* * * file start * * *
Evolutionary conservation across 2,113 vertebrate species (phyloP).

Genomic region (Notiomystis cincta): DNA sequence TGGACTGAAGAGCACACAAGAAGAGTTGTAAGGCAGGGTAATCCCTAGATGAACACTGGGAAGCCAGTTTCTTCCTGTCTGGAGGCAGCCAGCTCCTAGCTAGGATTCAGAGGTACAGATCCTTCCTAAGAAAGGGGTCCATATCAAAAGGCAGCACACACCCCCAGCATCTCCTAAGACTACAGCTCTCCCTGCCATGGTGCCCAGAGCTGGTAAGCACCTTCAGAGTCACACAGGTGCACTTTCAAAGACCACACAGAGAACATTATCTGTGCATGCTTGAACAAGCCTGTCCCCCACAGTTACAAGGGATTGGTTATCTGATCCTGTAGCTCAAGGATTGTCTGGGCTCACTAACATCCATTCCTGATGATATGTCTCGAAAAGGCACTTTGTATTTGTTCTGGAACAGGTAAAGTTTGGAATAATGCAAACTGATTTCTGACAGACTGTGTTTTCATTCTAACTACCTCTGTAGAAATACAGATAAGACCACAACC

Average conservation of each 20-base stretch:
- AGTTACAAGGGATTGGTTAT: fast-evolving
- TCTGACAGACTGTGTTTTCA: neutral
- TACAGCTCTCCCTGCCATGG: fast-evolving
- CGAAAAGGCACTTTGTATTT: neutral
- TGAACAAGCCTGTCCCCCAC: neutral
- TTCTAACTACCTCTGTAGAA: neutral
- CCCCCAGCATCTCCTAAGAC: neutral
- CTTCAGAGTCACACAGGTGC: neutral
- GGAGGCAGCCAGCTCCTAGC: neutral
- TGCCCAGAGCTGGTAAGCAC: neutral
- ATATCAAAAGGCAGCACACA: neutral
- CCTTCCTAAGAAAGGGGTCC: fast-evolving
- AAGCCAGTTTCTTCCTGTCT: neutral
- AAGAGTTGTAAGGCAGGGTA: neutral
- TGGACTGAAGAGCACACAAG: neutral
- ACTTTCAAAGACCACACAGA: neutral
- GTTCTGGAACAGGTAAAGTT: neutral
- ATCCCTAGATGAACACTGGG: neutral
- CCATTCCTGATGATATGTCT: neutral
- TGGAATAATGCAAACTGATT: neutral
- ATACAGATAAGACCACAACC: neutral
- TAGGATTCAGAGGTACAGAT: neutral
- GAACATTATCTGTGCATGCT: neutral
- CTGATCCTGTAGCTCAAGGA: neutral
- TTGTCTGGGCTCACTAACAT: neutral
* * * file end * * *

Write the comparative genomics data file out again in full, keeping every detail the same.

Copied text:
Evolutionary conservation across 2,113 vertebrate species (phyloP).

Genomic region (Notiomystis cincta): DNA sequence TGGACTGAAGAGCACACAAGAAGAGTTGTAAGGCAGGGTAATCCCTAGATGAACACTGGGAAGCCAGTTTCTTCCTGTCTGGAGGCAGCCAGCTCCTAGCTAGGATTCAGAGGTACAGATCCTTCCTAAGAAAGGGGTCCATATCAAAAGGCAGCACACACCCCCAGCATCTCCTAAGACTACAGCTCTCCCTGCCATGGTGCCCAGAGCTGGTAAGCACCTTCAGAGTCACACAGGTGCACTTTCAAAGACCACACAGAGAACATTATCTGTGCATGCTTGAACAAGCCTGTCCCCCACAGTTACAAGGGATTGGTTATCTGATCCTGTAGCTCAAGGATTGTCTGGGCTCACTAACATCCATTCCTGATGATATGTCTCGAAAAGGCACTTTGTATTTGTTCTGGAACAGGTAAAGTTTGGAATAATGCAAACTGATTTCTGACAGACTGTGTTTTCATTCTAACTACCTCTGTAGAAATACAGATAAGACCACAACC

Average conservation of each 20-base stretch:
- AGTTACAAGGGATTGGTTAT: fast-evolving
- TCTGACAGACTGTGTTTTCA: neutral
- TACAGCTCTCCCTGCCATGG: fast-evolving
- CGAAAAGGCACTTTGTATTT: neutral
- TGAACAAGCCTGTCCCCCAC: neutral
- TTCTAACTACCTCTGTAGAA: neutral
- CCCCCAGCATCTCCTAAGAC: neutral
- CTTCAGAGTCACACAGGTGC: neutral
- GGAGGCAGCCAGCTCCTAGC: neutral
- TGCCCAGAGCTGGTAAGCAC: neutral
- ATATCAAAAGGCAGCACACA: neutral
- CCTTCCTAAGAAAGGGGTCC: fast-evolving
- AAGCCAGTTTCTTCCTGTCT: neutral
- AAGAGTTGTAAGGCAGGGTA: neutral
- TGGACTGAAGAGCACACAAG: neutral
- ACTTTCAAAGACCACACAGA: neutral
- GTTCTGGAACAGGTAAAGTT: neutral
- ATCCCTAGATGAACACTGGG: neutral
- CCATTCCTGATGATATGTCT: neutral
- TGGAATAATGCAAACTGATT: neutral
- ATACAGATAAGACCACAACC: neutral
- TAGGATTCAGAGGTACAGAT: neutral
- GAACATTATCTGTGCATGCT: neutral
- CTGATCCTGTAGCTCAAGGA: neutral
- TTGTCTGGGCTCACTAACAT: neutral